In 1973, he made a second trip to Lake Mungo and did extensive excavations, finding further evidence of early human occupation of Australia. He served on the Committee of Inquiry into Australian Museums in 1974–75 and championed the establishment of the National Museum. In 1975 he took part in the first meeting of the Australian Archaeological Association.

John Mulvaney became a commissioner on the Australian Heritage Commission and chief Australian delegate in 1977 to the UNESCO inaugural meeting in Paris to determine the criteria for World Heritage listing. Mulvaney later observed that as the French chairman thought heritage should be restricted to European castles and stately homes, he had taken him aside and made it very clear that the field was larger.

Mulvaney served for more than 20 years on the executive of the Australian Institute of Aboriginal and Torres Strait Islander Studies. In 1981, Mulvaney successfully nominated the Willandra Lakes Region as a World Heritage site. His research laid the foundation for the proclamation of Mungo National Park. In 1982 he became a Companion of the Most Distinguished Order of St Michael and St George (CMG). In 1983 he participated in the battle to save the Franklin River, threatened by damming for a hydroelectric scheme.

After his retirement in 1985, Mulvaney served as honorary secretary of the Australian Academy of the Humanities and continued to write and be published. While he wrote, co-authored or edited more than 20 books, including his autobiography, Digging up a Past. He was appointed a Fellow of the British Academy. In 1991, he was awarded an Order of Australia (AO) and in 1999 the Graham Clark Medal by the British Academy. That was followed by the Centenary Medal in 2001 and in 2004 the Rhys Jones Medal, which is Australian Archaeology's highest honour. There was sadness that year as well, when his wife Jean died in November. In July 2006 he married press historian Elizabeth Morrison, whom he had known through her participation in an Academy of the Humanities project.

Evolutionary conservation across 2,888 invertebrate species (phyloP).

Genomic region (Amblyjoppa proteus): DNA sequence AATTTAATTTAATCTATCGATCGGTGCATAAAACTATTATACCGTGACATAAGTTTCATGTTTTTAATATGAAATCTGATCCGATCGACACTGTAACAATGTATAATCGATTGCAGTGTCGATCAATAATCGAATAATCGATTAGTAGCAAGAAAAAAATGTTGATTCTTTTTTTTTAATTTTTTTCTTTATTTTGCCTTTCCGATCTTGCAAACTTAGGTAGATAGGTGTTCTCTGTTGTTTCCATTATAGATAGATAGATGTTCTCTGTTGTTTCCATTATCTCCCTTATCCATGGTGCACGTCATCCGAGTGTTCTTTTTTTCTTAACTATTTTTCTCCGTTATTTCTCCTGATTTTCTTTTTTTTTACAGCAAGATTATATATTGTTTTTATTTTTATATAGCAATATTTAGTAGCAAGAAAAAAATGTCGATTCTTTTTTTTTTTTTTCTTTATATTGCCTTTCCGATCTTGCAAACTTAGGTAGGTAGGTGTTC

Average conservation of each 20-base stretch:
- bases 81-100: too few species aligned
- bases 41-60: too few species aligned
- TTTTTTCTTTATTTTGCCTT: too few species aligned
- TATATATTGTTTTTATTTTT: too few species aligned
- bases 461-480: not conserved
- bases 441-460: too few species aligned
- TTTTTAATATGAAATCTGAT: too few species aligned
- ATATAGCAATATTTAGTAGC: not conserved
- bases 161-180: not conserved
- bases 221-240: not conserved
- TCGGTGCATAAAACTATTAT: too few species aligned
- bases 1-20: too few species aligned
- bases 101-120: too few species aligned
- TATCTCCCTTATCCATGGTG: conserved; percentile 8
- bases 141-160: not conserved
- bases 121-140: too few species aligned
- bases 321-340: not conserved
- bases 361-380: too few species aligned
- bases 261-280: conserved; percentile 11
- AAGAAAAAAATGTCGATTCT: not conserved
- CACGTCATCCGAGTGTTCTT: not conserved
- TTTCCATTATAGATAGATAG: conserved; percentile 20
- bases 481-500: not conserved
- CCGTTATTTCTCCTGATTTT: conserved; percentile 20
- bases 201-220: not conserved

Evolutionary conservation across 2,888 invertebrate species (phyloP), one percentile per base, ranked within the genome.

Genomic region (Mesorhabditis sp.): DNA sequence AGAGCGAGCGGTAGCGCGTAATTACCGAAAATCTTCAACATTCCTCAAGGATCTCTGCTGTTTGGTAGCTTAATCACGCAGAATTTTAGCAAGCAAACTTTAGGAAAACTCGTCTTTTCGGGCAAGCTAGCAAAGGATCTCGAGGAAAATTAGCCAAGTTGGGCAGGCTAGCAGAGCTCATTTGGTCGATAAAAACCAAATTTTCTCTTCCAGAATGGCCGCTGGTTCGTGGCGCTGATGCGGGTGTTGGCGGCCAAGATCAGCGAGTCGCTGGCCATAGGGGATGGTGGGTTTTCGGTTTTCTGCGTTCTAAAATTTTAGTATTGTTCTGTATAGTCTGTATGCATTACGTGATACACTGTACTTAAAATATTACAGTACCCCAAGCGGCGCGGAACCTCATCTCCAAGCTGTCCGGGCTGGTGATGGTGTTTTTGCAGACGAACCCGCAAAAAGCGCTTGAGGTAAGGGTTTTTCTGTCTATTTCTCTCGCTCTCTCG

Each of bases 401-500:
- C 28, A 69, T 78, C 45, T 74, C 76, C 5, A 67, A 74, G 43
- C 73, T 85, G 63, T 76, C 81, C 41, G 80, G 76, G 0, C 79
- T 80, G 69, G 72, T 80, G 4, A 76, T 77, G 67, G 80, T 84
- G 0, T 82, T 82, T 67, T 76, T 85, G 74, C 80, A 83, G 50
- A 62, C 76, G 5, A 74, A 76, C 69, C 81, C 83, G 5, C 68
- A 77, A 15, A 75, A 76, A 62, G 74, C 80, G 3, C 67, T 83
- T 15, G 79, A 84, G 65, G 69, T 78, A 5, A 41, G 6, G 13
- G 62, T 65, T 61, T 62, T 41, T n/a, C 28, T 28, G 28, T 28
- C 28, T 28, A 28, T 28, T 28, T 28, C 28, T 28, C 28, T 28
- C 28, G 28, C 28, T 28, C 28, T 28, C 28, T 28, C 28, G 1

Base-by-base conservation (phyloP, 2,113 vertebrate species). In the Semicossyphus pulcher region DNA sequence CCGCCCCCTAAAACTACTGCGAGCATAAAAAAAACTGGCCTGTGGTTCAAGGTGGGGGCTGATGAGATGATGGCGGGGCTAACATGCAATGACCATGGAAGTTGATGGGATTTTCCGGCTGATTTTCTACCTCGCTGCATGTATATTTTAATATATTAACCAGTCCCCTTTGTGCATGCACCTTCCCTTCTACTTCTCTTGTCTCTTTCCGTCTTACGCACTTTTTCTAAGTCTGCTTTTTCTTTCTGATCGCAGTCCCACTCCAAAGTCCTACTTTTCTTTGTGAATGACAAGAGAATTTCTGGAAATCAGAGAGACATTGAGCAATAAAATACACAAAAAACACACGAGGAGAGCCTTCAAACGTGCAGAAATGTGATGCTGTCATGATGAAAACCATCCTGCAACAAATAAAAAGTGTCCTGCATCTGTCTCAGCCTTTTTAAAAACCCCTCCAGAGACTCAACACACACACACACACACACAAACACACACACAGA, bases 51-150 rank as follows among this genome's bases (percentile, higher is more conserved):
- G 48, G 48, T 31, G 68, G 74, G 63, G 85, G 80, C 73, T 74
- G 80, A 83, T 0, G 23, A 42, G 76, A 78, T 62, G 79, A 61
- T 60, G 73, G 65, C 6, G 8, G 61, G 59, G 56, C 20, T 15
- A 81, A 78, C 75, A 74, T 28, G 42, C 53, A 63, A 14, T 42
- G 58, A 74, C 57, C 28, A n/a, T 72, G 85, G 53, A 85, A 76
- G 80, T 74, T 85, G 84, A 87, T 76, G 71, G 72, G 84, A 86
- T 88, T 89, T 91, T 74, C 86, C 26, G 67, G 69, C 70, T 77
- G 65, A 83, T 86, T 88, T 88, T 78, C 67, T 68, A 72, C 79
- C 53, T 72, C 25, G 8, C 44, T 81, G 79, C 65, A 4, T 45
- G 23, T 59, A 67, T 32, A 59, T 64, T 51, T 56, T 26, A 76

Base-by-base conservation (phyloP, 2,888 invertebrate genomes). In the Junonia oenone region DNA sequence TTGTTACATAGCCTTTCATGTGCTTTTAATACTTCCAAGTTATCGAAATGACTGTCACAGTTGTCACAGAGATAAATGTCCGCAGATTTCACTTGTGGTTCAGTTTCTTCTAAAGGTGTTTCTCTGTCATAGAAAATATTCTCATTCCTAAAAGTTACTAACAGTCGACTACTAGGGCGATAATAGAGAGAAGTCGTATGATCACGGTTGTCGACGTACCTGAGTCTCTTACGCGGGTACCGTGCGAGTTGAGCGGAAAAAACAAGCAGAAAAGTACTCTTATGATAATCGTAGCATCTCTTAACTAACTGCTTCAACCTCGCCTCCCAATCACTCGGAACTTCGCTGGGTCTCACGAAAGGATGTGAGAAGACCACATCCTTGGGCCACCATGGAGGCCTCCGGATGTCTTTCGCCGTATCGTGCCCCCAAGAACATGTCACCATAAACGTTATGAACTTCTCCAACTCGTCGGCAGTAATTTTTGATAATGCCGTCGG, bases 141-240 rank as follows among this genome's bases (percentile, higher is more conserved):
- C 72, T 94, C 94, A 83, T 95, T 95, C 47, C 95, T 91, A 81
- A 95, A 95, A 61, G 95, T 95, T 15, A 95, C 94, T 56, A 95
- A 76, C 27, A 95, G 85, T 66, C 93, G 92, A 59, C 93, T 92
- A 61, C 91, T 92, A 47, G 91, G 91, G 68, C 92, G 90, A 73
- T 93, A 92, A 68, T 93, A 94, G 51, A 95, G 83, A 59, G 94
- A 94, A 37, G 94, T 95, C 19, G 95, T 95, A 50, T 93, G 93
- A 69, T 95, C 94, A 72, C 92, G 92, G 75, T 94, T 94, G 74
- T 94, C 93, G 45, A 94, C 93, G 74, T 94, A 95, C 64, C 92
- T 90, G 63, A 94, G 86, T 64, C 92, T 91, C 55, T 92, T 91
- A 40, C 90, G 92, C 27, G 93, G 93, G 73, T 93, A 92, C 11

John Mulvaney died in Canberra. A celebration of his life was held at University House, ANU, on October 5. John Mulvaney is survived by his wife, his six children, two stepchildren, six grandsons and seven granddaughters.

Original publication

  • Sydney Morning Herald, 28 October 2016

Additional Resources

Citation details

Malcolm Brown, 'Mulvaney, John (1925–2016)', Obituaries Australia, National Centre of Biography, Australian National University, http://oa.anu.edu.au/obituary/mulvaney-john-26635/text34334, accessed 25 November 2017.